When Monica Bennett left New Orleans and high school for college and Ruston, she did it after measuring Louisiana Tech against her own four standards for the college she felt would be right for her:
- Neither too far nor too close to home
- Large enough to have many campus activities, but not so large that she would feel lost in a crowd
- A good academic reputation
“Louisiana Tech met all four,” she said. “It was an easy choice!”
Bennett has made the most of her decision. She earned her bachelor’s degree in mathematics in the spring of 2007 from Tech, then attended graduate school at Baylor and earned her Ph.D. in statistics there in 2011. Today Bennett, 33, is a biostatistician for Baylor Scott & White Health in Dallas.
She’s also on Tech’s Alumni Association Board, a member of the Alumni Association, and a regular donor to the University’s Potts-Bradford Scholarship, created to honor the legacy of James Earl Potts and Bertha Bradford-Robinson, the first male and female African-American students to attend Louisiana Tech. Not only does she support Tech by sharing her experiences as a student, but she donates some of her time and money to make sure others will have the same opportunities for a Tech education that she had.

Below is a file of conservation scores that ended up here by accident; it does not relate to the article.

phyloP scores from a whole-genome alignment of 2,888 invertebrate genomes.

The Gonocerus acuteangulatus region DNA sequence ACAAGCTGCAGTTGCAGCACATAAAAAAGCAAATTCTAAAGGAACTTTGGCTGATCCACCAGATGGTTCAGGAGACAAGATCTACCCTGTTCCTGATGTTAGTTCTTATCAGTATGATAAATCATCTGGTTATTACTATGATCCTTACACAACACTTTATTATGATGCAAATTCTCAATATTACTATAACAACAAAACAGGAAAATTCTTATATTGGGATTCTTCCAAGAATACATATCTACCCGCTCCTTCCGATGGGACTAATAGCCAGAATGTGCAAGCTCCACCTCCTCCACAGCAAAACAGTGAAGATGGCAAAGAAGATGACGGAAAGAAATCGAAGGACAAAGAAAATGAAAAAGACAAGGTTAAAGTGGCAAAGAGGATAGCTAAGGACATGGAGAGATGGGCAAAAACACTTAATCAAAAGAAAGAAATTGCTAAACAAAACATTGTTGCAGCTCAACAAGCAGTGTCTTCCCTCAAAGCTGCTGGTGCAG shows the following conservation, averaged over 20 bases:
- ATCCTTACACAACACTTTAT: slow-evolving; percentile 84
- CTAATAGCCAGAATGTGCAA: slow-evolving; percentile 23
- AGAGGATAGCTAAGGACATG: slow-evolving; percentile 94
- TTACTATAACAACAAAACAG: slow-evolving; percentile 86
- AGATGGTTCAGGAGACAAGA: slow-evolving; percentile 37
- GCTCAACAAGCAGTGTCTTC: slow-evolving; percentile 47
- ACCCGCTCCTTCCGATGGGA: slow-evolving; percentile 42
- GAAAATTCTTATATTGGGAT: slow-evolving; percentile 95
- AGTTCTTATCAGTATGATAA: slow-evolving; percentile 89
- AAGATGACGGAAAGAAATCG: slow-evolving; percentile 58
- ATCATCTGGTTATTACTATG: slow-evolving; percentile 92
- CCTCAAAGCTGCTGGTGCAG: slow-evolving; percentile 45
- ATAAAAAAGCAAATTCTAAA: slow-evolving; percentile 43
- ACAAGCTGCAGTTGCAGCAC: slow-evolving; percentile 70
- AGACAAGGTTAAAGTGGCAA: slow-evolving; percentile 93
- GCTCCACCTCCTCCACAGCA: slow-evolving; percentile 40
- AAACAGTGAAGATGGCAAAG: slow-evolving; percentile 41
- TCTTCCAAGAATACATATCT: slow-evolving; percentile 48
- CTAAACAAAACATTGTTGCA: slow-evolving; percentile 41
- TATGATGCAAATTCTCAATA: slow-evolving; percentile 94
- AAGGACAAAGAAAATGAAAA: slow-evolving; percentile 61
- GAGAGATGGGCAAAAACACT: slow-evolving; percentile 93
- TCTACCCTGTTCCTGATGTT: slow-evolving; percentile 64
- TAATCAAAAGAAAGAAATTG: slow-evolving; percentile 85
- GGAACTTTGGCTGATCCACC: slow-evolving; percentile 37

“While in college we grow tremendously as people,” Bennett said. “We learn an unthinkable amount of information and form countless relationships. The best way to remember how far we’ve come, how much we’ve been taught, and how valuable those acquaintances have been, is to stay connected to the place where it all happened. Joining the Alumni Association is an easy step to not only stay informed with new developments at the school, but also to show how proud we are to have had all the wonderful opportunities that a Louisiana Tech education provides.”